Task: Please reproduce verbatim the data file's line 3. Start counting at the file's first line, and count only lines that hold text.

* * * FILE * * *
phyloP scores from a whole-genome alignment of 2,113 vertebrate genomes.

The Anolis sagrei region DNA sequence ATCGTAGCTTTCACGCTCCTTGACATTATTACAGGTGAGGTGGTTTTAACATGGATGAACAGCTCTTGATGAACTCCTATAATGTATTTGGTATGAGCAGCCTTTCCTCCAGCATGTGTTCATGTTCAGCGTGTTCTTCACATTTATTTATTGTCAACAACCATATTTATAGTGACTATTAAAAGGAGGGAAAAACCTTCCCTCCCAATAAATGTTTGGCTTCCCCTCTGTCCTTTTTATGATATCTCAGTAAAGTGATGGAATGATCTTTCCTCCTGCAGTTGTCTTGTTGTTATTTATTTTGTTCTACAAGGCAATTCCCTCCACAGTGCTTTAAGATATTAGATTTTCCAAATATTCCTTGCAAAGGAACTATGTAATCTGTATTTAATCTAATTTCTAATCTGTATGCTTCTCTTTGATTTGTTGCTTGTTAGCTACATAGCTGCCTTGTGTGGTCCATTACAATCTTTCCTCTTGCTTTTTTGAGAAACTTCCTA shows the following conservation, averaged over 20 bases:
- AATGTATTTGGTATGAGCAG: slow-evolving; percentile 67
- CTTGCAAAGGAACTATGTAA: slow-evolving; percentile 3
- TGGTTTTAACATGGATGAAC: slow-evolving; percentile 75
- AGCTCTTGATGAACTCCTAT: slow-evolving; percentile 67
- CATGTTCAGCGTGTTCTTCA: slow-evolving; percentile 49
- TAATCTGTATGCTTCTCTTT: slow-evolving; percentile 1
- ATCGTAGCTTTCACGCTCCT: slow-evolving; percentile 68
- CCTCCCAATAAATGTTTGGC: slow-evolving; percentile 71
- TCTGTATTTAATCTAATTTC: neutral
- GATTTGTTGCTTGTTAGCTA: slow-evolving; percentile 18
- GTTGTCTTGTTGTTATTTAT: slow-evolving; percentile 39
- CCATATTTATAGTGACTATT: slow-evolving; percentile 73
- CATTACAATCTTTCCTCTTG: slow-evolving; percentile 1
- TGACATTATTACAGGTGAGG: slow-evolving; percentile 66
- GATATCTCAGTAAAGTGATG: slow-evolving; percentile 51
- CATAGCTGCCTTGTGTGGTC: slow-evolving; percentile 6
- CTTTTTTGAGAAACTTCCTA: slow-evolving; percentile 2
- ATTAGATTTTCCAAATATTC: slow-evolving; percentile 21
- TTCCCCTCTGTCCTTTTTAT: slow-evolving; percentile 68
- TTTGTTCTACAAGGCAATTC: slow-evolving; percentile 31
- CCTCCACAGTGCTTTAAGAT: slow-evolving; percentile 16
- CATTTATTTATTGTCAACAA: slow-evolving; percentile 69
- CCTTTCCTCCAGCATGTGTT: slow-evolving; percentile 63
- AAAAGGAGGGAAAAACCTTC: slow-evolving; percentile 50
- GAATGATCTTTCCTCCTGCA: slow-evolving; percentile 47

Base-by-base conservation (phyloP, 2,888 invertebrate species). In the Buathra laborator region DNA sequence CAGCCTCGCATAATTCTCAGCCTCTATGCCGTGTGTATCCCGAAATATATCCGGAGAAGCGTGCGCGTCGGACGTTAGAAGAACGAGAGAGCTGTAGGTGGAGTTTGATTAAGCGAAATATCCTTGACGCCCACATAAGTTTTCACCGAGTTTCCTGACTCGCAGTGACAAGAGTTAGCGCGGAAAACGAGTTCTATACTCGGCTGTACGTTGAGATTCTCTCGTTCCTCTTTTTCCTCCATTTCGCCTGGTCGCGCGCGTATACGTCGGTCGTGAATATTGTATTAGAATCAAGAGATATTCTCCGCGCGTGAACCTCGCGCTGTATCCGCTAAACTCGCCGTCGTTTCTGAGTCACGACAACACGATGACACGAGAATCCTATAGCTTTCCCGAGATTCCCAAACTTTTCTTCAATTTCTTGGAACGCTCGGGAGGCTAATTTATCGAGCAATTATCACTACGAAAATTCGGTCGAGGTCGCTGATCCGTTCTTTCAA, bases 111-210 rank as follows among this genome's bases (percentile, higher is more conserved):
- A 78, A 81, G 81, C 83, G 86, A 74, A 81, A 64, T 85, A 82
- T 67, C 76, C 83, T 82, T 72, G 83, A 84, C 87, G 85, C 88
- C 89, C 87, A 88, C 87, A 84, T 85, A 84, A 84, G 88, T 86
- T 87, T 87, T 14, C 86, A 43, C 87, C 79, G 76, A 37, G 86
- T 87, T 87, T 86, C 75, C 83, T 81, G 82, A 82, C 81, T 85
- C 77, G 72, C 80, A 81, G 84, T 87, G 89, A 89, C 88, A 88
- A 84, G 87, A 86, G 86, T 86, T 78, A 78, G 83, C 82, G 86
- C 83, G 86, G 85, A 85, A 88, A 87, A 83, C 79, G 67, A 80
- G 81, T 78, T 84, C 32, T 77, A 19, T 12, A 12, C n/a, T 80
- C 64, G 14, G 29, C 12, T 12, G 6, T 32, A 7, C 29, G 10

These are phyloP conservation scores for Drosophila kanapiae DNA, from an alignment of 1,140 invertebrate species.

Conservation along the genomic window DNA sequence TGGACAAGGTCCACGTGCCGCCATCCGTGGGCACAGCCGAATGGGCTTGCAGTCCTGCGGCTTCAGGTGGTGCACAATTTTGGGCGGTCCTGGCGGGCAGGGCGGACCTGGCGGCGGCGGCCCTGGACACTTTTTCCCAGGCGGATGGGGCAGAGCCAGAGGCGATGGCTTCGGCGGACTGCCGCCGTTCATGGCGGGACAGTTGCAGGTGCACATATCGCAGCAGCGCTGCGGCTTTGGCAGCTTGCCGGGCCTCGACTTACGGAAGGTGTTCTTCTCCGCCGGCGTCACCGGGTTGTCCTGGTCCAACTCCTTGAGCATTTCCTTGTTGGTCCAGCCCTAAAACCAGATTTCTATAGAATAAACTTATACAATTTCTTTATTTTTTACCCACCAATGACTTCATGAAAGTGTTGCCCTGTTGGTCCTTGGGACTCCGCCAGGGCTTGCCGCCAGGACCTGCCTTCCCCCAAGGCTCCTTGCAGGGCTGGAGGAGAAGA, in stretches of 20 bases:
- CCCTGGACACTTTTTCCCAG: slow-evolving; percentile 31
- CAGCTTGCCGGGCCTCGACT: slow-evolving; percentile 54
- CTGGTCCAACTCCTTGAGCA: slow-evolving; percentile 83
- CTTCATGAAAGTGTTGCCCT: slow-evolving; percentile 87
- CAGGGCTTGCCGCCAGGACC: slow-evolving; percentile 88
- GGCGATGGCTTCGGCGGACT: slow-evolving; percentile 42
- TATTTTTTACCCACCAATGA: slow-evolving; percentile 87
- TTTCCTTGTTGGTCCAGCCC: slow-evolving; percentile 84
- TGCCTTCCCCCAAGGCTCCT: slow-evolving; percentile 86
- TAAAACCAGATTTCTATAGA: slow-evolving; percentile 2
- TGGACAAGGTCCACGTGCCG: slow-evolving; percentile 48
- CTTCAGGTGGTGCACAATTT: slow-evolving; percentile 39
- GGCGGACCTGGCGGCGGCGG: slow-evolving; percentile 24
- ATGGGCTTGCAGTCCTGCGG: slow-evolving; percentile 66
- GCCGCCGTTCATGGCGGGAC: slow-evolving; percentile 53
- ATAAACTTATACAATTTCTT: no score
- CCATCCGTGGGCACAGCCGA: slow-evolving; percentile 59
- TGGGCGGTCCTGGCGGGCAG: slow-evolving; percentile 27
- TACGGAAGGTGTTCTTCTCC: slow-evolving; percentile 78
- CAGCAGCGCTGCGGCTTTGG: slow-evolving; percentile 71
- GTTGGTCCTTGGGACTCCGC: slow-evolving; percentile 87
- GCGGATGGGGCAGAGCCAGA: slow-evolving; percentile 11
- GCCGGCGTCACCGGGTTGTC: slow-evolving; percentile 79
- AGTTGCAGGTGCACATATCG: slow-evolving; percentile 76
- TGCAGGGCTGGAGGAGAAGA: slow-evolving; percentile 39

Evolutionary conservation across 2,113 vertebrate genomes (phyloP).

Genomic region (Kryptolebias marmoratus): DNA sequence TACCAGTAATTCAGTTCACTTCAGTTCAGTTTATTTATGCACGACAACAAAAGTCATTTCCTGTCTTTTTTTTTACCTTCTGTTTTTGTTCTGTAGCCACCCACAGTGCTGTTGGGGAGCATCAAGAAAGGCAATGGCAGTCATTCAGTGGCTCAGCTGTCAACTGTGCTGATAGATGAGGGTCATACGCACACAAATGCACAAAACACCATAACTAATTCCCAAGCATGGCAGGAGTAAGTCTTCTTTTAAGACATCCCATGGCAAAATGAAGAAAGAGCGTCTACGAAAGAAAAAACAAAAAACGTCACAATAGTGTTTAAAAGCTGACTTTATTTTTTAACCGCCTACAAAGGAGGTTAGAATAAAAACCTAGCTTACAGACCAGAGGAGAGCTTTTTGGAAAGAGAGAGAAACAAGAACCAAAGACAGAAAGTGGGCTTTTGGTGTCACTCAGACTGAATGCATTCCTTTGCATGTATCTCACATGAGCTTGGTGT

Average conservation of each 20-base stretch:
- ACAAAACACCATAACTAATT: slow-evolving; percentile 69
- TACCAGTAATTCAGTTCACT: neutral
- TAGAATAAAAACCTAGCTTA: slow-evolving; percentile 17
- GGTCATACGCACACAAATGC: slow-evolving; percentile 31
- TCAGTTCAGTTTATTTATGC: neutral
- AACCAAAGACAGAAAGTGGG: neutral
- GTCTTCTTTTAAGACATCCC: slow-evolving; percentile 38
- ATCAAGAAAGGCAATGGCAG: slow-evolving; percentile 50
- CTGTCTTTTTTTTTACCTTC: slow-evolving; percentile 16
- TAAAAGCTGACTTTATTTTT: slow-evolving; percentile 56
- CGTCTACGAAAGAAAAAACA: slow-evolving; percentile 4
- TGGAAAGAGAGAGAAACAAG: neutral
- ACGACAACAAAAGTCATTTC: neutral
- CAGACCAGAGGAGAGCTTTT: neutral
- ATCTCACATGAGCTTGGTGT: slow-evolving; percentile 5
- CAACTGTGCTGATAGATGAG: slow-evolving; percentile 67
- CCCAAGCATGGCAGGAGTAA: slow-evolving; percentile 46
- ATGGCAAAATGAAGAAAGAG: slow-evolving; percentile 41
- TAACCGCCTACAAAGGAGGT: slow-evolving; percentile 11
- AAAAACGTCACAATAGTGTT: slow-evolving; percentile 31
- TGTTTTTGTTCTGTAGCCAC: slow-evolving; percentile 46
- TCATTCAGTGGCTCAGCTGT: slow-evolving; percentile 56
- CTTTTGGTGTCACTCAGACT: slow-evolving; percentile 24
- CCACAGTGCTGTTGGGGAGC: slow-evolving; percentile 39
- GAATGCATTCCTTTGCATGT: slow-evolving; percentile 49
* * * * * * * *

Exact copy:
- AATGTATTTGGTATGAGCAG: slow-evolving; percentile 67